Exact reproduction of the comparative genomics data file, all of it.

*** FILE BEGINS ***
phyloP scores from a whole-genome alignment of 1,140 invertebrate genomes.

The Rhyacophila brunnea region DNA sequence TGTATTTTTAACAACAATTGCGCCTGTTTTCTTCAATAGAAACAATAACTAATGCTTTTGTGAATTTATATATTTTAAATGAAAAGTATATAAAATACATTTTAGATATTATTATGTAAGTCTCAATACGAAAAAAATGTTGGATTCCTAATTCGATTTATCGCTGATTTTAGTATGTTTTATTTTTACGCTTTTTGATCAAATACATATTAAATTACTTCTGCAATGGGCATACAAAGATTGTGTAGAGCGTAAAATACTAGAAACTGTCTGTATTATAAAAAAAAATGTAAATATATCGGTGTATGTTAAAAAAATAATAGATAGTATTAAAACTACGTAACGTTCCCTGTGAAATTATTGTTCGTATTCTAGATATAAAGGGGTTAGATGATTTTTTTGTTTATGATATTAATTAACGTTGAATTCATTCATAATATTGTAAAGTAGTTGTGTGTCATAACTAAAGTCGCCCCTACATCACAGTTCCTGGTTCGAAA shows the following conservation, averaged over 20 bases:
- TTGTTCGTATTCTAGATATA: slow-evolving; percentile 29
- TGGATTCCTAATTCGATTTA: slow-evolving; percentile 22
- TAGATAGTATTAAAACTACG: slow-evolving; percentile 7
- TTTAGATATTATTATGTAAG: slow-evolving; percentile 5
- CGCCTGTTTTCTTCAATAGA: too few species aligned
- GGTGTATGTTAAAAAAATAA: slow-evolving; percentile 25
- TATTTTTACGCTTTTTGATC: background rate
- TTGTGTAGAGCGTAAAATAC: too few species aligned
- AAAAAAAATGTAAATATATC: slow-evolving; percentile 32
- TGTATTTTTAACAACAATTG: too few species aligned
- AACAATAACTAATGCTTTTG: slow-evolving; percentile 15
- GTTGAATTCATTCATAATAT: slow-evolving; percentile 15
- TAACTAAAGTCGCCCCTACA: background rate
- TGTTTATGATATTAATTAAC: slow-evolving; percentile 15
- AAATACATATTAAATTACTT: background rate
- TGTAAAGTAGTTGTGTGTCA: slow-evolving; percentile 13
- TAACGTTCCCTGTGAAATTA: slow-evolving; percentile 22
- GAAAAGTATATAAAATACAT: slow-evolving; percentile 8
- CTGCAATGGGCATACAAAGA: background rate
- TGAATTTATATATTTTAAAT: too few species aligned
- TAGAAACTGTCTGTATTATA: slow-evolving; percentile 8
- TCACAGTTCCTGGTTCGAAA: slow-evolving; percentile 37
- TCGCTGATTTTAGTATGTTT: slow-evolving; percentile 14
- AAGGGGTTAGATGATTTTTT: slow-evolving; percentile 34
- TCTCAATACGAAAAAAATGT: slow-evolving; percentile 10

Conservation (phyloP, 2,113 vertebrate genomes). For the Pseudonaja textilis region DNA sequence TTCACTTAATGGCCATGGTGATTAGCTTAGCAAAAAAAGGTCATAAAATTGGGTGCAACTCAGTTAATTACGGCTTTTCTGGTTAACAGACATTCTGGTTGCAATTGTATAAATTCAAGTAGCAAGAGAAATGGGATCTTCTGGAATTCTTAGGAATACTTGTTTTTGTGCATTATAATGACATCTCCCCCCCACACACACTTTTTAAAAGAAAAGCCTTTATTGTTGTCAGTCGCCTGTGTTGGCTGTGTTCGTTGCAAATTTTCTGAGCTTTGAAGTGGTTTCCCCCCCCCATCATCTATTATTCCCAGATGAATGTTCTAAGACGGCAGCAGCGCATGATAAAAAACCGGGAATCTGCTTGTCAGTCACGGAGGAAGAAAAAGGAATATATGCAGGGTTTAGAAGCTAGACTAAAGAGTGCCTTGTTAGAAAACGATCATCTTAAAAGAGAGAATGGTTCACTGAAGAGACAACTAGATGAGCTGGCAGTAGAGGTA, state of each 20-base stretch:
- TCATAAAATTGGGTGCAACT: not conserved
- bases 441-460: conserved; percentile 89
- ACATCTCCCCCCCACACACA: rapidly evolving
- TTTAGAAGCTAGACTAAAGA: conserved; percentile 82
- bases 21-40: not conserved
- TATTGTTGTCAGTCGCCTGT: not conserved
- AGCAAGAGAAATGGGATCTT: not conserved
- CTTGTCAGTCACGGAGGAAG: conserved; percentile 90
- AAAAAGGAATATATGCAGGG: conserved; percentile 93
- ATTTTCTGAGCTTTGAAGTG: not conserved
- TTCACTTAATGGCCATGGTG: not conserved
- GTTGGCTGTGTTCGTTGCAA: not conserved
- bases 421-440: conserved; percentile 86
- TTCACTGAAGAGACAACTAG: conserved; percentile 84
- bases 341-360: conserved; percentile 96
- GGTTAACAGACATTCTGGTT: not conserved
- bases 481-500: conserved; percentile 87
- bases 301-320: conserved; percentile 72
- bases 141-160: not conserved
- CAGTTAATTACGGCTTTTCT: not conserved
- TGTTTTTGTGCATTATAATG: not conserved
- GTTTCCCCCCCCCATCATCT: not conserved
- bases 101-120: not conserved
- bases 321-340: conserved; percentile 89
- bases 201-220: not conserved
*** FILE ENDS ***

phyloP scores from a whole-genome alignment of 1,140 invertebrate genomes.

The Rhyacophila brunnea region DNA sequence TGTATTTTTAACAACAATTGCGCCTGTTTTCTTCAATAGAAACAATAACTAATGCTTTTGTGAATTTATATATTTTAAATGAAAAGTATATAAAATACATTTTAGATATTATTATGTAAGTCTCAATACGAAAAAAATGTTGGATTCCTAATTCGATTTATCGCTGATTTTAGTATGTTTTATTTTTACGCTTTTTGATCAAATACATATTAAATTACTTCTGCAATGGGCATACAAAGATTGTGTAGAGCGTAAAATACTAGAAACTGTCTGTATTATAAAAAAAAATGTAAATATATCGGTGTATGTTAAAAAAATAATAGATAGTATTAAAACTACGTAACGTTCCCTGTGAAATTATTGTTCGTATTCTAGATATAAAGGGGTTAGATGATTTTTTTGTTTATGATATTAATTAACGTTGAATTCATTCATAATATTGTAAAGTAGTTGTGTGTCATAACTAAAGTCGCCCCTACATCACAGTTCCTGGTTCGAAA shows the following conservation, averaged over 20 bases:
- TTGTTCGTATTCTAGATATA: slow-evolving; percentile 29
- TGGATTCCTAATTCGATTTA: slow-evolving; percentile 22
- TAGATAGTATTAAAACTACG: slow-evolving; percentile 7
- TTTAGATATTATTATGTAAG: slow-evolving; percentile 5
- CGCCTGTTTTCTTCAATAGA: too few species aligned
- GGTGTATGTTAAAAAAATAA: slow-evolving; percentile 25
- TATTTTTACGCTTTTTGATC: background rate
- TTGTGTAGAGCGTAAAATAC: too few species aligned
- AAAAAAAATGTAAATATATC: slow-evolving; percentile 32
- TGTATTTTTAACAACAATTG: too few species aligned
- AACAATAACTAATGCTTTTG: slow-evolving; percentile 15
- GTTGAATTCATTCATAATAT: slow-evolving; percentile 15
- TAACTAAAGTCGCCCCTACA: background rate
- TGTTTATGATATTAATTAAC: slow-evolving; percentile 15
- AAATACATATTAAATTACTT: background rate
- TGTAAAGTAGTTGTGTGTCA: slow-evolving; percentile 13
- TAACGTTCCCTGTGAAATTA: slow-evolving; percentile 22
- GAAAAGTATATAAAATACAT: slow-evolving; percentile 8
- CTGCAATGGGCATACAAAGA: background rate
- TGAATTTATATATTTTAAAT: too few species aligned
- TAGAAACTGTCTGTATTATA: slow-evolving; percentile 8
- TCACAGTTCCTGGTTCGAAA: slow-evolving; percentile 37
- TCGCTGATTTTAGTATGTTT: slow-evolving; percentile 14
- AAGGGGTTAGATGATTTTTT: slow-evolving; percentile 34
- TCTCAATACGAAAAAAATGT: slow-evolving; percentile 10

Conservation (phyloP, 2,113 vertebrate genomes). For the Pseudonaja textilis region DNA sequence TTCACTTAATGGCCATGGTGATTAGCTTAGCAAAAAAAGGTCATAAAATTGGGTGCAACTCAGTTAATTACGGCTTTTCTGGTTAACAGACATTCTGGTTGCAATTGTATAAATTCAAGTAGCAAGAGAAATGGGATCTTCTGGAATTCTTAGGAATACTTGTTTTTGTGCATTATAATGACATCTCCCCCCCACACACACTTTTTAAAAGAAAAGCCTTTATTGTTGTCAGTCGCCTGTGTTGGCTGTGTTCGTTGCAAATTTTCTGAGCTTTGAAGTGGTTTCCCCCCCCCATCATCTATTATTCCCAGATGAATGTTCTAAGACGGCAGCAGCGCATGATAAAAAACCGGGAATCTGCTTGTCAGTCACGGAGGAAGAAAAAGGAATATATGCAGGGTTTAGAAGCTAGACTAAAGAGTGCCTTGTTAGAAAACGATCATCTTAAAAGAGAGAATGGTTCACTGAAGAGACAACTAGATGAGCTGGCAGTAGAGGTA, state of each 20-base stretch:
- TCATAAAATTGGGTGCAACT: not conserved
- bases 441-460: conserved; percentile 89
- ACATCTCCCCCCCACACACA: rapidly evolving
- TTTAGAAGCTAGACTAAAGA: conserved; percentile 82
- bases 21-40: not conserved
- TATTGTTGTCAGTCGCCTGT: not conserved
- AGCAAGAGAAATGGGATCTT: not conserved
- CTTGTCAGTCACGGAGGAAG: conserved; percentile 90
- AAAAAGGAATATATGCAGGG: conserved; percentile 93
- ATTTTCTGAGCTTTGAAGTG: not conserved
- TTCACTTAATGGCCATGGTG: not conserved
- GTTGGCTGTGTTCGTTGCAA: not conserved
- bases 421-440: conserved; percentile 86
- TTCACTGAAGAGACAACTAG: conserved; percentile 84
- bases 341-360: conserved; percentile 96
- GGTTAACAGACATTCTGGTT: not conserved
- bases 481-500: conserved; percentile 87
- bases 301-320: conserved; percentile 72
- bases 141-160: not conserved
- CAGTTAATTACGGCTTTTCT: not conserved
- TGTTTTTGTGCATTATAATG: not conserved
- GTTTCCCCCCCCCATCATCT: not conserved
- bases 101-120: not conserved
- bases 321-340: conserved; percentile 89
- bases 201-220: not conserved